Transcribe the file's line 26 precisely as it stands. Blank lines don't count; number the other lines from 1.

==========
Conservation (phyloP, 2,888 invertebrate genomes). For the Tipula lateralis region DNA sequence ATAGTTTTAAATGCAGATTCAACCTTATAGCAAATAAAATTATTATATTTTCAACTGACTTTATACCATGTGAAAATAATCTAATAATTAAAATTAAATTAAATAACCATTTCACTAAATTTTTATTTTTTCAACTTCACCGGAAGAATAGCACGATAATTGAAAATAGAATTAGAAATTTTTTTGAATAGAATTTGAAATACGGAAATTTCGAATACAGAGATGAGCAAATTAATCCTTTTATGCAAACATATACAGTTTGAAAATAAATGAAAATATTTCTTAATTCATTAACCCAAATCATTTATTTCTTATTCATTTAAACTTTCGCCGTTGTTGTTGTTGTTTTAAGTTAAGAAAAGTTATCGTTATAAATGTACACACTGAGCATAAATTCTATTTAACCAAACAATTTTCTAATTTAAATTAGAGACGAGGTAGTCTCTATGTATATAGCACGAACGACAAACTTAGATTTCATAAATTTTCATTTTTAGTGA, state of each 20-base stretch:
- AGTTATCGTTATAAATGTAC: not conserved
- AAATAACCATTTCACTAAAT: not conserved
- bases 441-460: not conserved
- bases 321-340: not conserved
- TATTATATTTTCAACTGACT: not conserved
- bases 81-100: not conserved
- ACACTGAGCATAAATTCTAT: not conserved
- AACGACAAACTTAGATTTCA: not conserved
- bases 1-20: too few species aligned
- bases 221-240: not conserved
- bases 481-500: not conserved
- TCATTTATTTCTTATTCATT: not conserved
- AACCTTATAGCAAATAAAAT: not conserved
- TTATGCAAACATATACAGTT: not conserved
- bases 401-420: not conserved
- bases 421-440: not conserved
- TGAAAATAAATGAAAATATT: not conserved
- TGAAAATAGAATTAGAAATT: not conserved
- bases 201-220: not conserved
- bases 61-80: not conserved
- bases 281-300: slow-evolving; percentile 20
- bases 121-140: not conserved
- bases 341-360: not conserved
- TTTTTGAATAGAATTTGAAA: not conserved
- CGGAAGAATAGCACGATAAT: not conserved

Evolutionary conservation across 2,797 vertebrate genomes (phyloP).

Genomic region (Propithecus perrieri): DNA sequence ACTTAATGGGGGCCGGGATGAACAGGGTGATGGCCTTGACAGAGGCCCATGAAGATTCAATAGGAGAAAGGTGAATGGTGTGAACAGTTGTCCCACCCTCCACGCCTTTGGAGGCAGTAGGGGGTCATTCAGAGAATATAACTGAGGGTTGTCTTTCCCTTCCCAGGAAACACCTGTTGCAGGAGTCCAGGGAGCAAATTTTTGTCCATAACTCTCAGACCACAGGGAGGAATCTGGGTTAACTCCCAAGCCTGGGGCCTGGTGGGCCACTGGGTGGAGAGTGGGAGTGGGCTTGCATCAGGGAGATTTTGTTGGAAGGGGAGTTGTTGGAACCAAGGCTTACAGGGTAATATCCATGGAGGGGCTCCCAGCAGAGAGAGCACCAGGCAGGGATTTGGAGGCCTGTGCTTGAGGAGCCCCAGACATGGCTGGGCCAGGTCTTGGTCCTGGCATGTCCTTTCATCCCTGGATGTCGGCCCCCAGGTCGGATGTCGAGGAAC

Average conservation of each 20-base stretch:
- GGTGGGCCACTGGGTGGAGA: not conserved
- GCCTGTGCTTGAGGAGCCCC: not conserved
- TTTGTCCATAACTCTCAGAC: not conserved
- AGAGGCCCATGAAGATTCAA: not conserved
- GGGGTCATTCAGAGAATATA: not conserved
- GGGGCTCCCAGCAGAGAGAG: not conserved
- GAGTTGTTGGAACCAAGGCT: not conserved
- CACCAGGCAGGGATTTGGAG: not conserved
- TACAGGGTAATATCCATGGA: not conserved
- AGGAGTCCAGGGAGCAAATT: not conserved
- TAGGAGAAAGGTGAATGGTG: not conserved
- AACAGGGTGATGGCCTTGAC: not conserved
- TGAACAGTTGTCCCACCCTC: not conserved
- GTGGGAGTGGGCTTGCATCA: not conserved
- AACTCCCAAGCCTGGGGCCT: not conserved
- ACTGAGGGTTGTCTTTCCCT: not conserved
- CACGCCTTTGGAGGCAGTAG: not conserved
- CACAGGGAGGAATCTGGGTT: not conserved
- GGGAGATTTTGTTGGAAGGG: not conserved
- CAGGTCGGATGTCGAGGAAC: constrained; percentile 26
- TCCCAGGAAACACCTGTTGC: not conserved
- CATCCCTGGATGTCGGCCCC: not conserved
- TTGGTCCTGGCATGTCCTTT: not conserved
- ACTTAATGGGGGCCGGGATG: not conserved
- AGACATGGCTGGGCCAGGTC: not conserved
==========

- CGGAAGAATAGCACGATAAT: not conserved